Smilla’s Sense of Snow

While reading Smilla’s Sense of Snow by Peter Hoeg, I often found myself reflecting on what I would say about it. The review on the back is a series of contradictions: “eliptical yet direct, violent yet dreamy.”

Basically it begins when a small boy falls from a roof in Copenhagen. Nothing about the death seems suspicious to an outsider, but Smilla Jaspersen can’t help feel that a crime has been commited; for one thing, Isaiah was always scared of heights.

Smilla is certainly an intriguing character. Born in Greenland to an Inuit mother, she has spent much of an adult life as a scientist. She knows a lot about ice and snow, and though she understands people she doesn’t necessarily seek them out. Isaiah was one of the few she let get close to her, and she feels compelled to see that justice is done.

Her quest soon involves her in an intricate web spanning fifty years of intrigue involving autopsies, a Cryolite Corporation (it’s a mineral found in Greenland-I had to look it up), and a remote island surrounded by ice. It also involves her with the mechanic, who lives in the same apartment building as Smilla and Isaiah.

Though Smilla narrates the 450-page tale and gradually shares more insight into herself, I still didn’t get a sense of real character growth. She has an aloof confidence, and a violent determintation that spurs her onward, but it is very matter-of-fact, as if she came to terms with the world long ago. Those she encounters question her humanity. I know that I certainly would have given up long before she did. There is also surprising depth, like this thought:

“The bad thing about death is not that it changes the future. It’s that it leaves us alone with our memories.”

Overall, I thought that the book was far to complex. Hoeg will sometimes mention an event before describing it in detail, perhaps thinking that this build suspense. There are far too many nuances and threads to keep track of, so that even now I couldn’t quite tell you how they all connect. I was also very unsatisfied with the ending of the story. Finally, there was too much violence for my taste.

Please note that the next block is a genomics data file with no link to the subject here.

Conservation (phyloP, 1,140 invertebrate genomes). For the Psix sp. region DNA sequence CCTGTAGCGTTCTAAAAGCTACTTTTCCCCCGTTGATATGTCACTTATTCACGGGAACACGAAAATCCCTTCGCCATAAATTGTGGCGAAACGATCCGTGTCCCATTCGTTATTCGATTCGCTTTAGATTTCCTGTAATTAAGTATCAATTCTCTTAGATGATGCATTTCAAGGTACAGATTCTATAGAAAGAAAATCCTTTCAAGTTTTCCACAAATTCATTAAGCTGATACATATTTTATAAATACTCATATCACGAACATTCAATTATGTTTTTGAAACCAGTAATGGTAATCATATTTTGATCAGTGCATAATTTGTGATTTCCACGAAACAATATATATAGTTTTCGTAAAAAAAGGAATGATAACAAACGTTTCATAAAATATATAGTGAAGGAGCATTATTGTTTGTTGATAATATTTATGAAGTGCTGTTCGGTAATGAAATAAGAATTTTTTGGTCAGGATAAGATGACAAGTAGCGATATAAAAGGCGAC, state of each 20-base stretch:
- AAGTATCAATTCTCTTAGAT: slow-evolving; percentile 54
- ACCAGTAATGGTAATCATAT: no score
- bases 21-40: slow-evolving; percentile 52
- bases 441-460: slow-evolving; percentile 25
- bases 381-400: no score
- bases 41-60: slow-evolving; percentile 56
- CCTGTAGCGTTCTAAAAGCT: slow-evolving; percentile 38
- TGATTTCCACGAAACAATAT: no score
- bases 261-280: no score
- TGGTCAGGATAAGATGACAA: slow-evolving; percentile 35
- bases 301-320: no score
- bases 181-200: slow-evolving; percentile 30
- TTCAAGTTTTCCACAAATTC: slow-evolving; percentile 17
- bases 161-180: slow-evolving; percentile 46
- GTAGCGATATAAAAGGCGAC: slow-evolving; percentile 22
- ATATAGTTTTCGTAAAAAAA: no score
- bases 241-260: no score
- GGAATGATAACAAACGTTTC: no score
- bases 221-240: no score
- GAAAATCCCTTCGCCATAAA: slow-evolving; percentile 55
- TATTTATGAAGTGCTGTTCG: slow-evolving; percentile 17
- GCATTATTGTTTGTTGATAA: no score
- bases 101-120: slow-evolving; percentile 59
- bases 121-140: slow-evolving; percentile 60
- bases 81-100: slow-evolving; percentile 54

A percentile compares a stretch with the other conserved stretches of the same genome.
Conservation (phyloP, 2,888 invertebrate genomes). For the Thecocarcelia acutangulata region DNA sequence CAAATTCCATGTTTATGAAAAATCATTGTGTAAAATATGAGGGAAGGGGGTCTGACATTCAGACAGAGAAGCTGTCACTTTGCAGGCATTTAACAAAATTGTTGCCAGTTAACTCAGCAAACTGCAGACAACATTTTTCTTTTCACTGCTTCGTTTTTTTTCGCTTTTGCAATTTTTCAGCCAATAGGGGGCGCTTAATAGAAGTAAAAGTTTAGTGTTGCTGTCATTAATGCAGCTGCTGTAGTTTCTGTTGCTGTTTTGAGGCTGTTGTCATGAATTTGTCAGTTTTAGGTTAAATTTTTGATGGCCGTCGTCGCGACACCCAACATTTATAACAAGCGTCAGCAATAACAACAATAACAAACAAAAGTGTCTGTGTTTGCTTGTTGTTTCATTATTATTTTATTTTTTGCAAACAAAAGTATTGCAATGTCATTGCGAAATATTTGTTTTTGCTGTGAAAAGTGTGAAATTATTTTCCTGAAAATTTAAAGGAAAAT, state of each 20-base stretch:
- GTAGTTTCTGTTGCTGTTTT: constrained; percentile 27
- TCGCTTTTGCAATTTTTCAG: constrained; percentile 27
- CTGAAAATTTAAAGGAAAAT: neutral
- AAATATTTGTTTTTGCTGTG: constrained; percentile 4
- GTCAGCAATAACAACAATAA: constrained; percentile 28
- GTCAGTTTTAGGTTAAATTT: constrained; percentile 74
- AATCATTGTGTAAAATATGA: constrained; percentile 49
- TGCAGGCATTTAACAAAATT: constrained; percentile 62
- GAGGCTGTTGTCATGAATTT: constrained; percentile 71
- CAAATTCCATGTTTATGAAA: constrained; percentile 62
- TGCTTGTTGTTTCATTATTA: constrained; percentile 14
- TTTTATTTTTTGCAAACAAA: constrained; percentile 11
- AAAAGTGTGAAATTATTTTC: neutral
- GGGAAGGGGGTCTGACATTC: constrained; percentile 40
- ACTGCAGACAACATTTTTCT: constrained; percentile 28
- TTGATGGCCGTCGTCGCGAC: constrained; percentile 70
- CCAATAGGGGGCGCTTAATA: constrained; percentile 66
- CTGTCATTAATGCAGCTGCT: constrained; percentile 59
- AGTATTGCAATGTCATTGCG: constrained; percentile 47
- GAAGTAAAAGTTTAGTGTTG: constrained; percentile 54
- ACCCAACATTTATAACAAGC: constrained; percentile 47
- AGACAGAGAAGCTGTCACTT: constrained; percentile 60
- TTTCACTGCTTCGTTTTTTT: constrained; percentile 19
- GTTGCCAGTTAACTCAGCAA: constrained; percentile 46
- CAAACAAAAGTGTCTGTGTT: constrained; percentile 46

This was certainly a memorable read, and because of the length I felt invested in it, but I’m not sure I would have picked it on my own. My only real knowledge of Denmark is from Hamlet so I have no idea whether this style is a cultural norm or not. In fact, many times while reading I felt ashamed of my own ignorance. I did not know that Greenland was and still partially is under Danish control, nor did I make the connection that Inuits are in Greenland despite its proximity to North America.

I didn’t understand a lot of the scientific and technical topics that Smilla discussed, but I did enjoy her brief mentions of math. There’s a great passage comparing human maturation to the expansion of number systems, though it’s too long to share here.

This book was from the mystery section of the list for the Guardian challenge (I made myself pick from the ones I hadn’t heard of). Much of the book is more literary than crime-oriented, though. Since it was originally written in Danish I may also use it for the Lost in Translation challenge, but I have others in mind and am trying to minimize overlaps. It is on the 1001 Books list as well.

Published in: on July 8, 2009 at 9:36 pm  Comments (3)  
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3 CommentsLeave a comment

  1. Congratulations! You’ve won a prize for this review over at Biblio File for the Guardian Challenge! Email me your mailing info at kidsilkhaze at yahoo dot com so I can get it in the mail!

  2. […] also read Smilla’s Sense of Snow by Peter Hoeg (Danish) and a book of Chekhov plays (Russian) for other challenges, as well as the […]

  3. […] Smilla’s Sense of Snow, by Peter Hoeg (mystery/crime) […]

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